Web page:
Surgical removal of an epiretinal membrane (ERM) is a relatively common procedure, often resulting in significant visual improvement. Several complications, however, are well recognized, and include cataract formation, retinal breaks and detachments, cystoid macular edema, retinal phototoxicity, and endophthalmitis.1Choroidal neovascularization (CNV) is a rare complication of ERM surgery, and, to our knowledge, only 3 cases have been reported in the literature.2- 4We report 3 additional cases of CNV after surgical removal of idiopathic macular puckers, and comment on the literature regarding this entity.
Case 1. A 47-year-old man complained of increasing metamorphopsia in his left eye for 3 years. His ophthalmic history was notable for myopia of 7.75 diopters, cataract surgery in his left eye at the age of 40 years, and a small retinal tear in the nasal periphery in the left eye treated with a laser. His visual acuity (VA) was 20/60 OS, and the result of a fundus examination revealed a macular pucker (Figure 1A). Examination results were unremarkable in the right eye. The patient underwent pars plana vitrectomy and an uncomplicated ERM peel using fine forceps.
For case 1, fundus photographs of when the patient was initially seen, showing an epiretinal membrane (ERM) with macular striae (A), and 2 months after ERM removal, showing elevation of the macula by a new and extensive subretinal membrane (B).
Four weeks postoperatively, the patient reported a central scotoma and blurred vision. Eight weeks postoperatively, his VA decreased to 20/800 OS and juxtafoveal CNV was noted on fundus examination and fluorescein angiography (FA) (Figure 1B and Figure 2A). The patient underwent pars plana vitrectomy, and the subretinal membrane was removed. Two weeks later, his VA was 20/125−1 OS and the results of a fundus examination revealed significant improvement (Figure 2B). However, 8 months postoperatively, the patient developed a rhegmatogenous retinal detachment requiring vitrectomy and silicone oil placement; his VA 2 years later was 20/500 OS.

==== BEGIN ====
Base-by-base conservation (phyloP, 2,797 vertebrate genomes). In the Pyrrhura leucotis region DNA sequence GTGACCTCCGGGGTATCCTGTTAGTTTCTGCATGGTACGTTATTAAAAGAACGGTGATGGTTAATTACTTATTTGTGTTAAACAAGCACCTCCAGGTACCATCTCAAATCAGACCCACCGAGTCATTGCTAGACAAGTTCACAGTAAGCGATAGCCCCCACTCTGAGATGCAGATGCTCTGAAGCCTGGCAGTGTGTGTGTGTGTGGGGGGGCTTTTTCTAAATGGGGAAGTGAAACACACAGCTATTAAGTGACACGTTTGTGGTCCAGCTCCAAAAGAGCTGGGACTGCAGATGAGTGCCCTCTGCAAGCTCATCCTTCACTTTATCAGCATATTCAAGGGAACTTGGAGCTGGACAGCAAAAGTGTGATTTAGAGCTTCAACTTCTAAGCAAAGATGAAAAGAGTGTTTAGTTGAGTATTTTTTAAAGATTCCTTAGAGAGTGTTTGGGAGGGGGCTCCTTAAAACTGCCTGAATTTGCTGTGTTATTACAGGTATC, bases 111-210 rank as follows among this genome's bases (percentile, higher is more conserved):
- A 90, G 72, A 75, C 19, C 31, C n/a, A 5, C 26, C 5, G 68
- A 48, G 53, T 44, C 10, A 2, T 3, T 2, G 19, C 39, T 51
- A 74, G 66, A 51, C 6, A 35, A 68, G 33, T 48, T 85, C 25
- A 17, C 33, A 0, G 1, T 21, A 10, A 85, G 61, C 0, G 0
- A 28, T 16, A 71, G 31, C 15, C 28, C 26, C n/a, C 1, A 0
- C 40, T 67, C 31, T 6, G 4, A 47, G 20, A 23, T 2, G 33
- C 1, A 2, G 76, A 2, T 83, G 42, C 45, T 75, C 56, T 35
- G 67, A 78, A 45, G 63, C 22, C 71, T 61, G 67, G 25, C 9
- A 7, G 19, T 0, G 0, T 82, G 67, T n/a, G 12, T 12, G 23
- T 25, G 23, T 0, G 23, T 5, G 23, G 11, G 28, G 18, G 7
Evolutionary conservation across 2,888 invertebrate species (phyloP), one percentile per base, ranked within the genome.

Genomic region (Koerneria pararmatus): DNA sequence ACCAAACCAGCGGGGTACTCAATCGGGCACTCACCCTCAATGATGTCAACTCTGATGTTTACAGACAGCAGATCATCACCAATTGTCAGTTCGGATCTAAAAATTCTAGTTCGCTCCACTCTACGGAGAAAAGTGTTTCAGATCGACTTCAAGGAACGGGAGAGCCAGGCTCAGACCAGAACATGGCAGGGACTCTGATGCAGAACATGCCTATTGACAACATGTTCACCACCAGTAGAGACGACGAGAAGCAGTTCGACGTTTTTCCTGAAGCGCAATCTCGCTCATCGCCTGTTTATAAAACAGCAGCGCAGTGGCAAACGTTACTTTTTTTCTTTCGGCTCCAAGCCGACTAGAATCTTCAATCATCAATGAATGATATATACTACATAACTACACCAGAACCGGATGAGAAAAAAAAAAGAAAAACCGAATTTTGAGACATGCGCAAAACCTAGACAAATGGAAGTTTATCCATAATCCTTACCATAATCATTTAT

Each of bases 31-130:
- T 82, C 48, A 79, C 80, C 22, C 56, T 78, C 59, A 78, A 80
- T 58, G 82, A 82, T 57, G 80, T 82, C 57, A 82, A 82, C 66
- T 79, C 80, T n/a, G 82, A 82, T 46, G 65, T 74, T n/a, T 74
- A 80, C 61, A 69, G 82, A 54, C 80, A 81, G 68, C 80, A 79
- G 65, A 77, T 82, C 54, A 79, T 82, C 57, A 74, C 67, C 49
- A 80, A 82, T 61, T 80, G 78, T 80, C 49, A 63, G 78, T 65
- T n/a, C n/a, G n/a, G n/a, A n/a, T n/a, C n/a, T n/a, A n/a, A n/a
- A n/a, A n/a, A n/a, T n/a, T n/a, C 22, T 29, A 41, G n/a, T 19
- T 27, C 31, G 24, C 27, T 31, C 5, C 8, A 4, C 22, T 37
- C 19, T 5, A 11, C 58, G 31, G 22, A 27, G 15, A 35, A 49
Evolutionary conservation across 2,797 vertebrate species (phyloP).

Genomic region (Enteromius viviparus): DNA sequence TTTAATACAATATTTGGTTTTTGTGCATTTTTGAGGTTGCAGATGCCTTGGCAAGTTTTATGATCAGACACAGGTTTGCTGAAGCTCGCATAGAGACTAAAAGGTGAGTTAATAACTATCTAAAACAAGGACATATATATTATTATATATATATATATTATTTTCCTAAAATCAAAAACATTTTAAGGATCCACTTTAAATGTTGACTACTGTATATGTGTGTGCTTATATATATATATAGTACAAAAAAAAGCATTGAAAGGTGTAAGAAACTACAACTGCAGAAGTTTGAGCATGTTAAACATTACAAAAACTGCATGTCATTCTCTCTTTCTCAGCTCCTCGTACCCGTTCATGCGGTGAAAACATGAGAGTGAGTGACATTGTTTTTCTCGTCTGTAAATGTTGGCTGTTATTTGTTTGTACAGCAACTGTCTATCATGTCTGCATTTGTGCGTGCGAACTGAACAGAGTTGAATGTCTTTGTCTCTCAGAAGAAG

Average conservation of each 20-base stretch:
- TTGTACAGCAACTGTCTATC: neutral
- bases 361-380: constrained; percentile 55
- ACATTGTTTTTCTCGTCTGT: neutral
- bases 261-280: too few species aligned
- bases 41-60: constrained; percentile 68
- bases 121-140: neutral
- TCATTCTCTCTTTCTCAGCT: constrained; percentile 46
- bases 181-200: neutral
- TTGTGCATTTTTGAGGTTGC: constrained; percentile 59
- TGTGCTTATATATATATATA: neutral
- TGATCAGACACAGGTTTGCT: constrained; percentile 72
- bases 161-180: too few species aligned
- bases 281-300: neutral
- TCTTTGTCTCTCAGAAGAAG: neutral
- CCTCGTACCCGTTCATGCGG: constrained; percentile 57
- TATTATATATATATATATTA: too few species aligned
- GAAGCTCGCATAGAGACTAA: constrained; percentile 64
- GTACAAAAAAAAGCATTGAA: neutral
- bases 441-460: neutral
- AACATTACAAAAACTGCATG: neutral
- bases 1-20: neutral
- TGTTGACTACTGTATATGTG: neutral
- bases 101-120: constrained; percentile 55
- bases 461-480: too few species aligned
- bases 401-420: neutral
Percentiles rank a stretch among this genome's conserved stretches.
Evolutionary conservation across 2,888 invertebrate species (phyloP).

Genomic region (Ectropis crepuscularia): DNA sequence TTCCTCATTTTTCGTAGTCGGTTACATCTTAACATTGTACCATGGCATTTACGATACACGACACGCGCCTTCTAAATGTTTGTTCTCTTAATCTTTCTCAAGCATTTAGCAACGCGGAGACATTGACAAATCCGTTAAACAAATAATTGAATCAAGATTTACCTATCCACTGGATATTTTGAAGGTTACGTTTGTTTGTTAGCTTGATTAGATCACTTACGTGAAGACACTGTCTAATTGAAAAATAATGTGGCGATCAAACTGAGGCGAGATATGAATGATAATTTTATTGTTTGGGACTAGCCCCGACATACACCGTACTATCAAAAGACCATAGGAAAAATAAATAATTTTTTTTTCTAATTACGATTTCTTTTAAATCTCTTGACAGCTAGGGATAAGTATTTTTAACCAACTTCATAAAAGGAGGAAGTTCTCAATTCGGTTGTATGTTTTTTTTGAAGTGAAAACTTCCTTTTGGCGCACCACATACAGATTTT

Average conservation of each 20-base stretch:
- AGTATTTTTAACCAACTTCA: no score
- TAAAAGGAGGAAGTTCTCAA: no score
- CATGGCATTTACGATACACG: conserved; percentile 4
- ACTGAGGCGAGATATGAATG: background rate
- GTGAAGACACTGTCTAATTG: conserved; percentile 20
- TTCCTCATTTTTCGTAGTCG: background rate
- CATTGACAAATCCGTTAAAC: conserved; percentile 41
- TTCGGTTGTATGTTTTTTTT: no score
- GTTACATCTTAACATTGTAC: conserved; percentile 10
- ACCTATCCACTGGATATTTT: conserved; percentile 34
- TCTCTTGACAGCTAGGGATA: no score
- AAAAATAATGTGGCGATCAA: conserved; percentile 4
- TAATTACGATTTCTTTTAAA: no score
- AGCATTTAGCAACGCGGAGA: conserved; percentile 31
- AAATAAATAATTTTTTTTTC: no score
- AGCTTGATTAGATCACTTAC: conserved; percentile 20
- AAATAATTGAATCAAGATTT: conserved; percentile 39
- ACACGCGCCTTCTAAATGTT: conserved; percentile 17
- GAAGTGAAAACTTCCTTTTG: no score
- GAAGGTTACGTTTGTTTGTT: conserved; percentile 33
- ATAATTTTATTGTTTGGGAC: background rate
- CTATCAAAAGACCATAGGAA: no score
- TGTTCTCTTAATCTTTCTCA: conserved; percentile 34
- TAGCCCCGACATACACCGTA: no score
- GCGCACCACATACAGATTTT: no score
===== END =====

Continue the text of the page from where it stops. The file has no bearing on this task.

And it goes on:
For case 1, a corresponding fluorescein angiogram 2 months after epiretinal membrane removal documents intense focal hyperfluorescence consistent with fibrovascular ingrowth in the nasal macula (A) and a fundus photograph 2 weeks after subretinal membrane removal shows an improved macular appearance (B).
Case 2. A 77-year-old man complained of decreased VA in his right eye for 2 years. His VA was 20/80 OD. The results of an ophthalmic examination revealed cataracts in both eyes, a mild ERM in his left eye, and an ERM associated with cystic retinal changes in his right eye. The patient underwent uncomplicated pars plana vitrectomy and an ERM peel in his right eye using Tano forceps (Synergetics Inc, Wilsonville, Ore). A trace intraretinal hemorrhage was noted inferotemporal to the fovea postoperatively.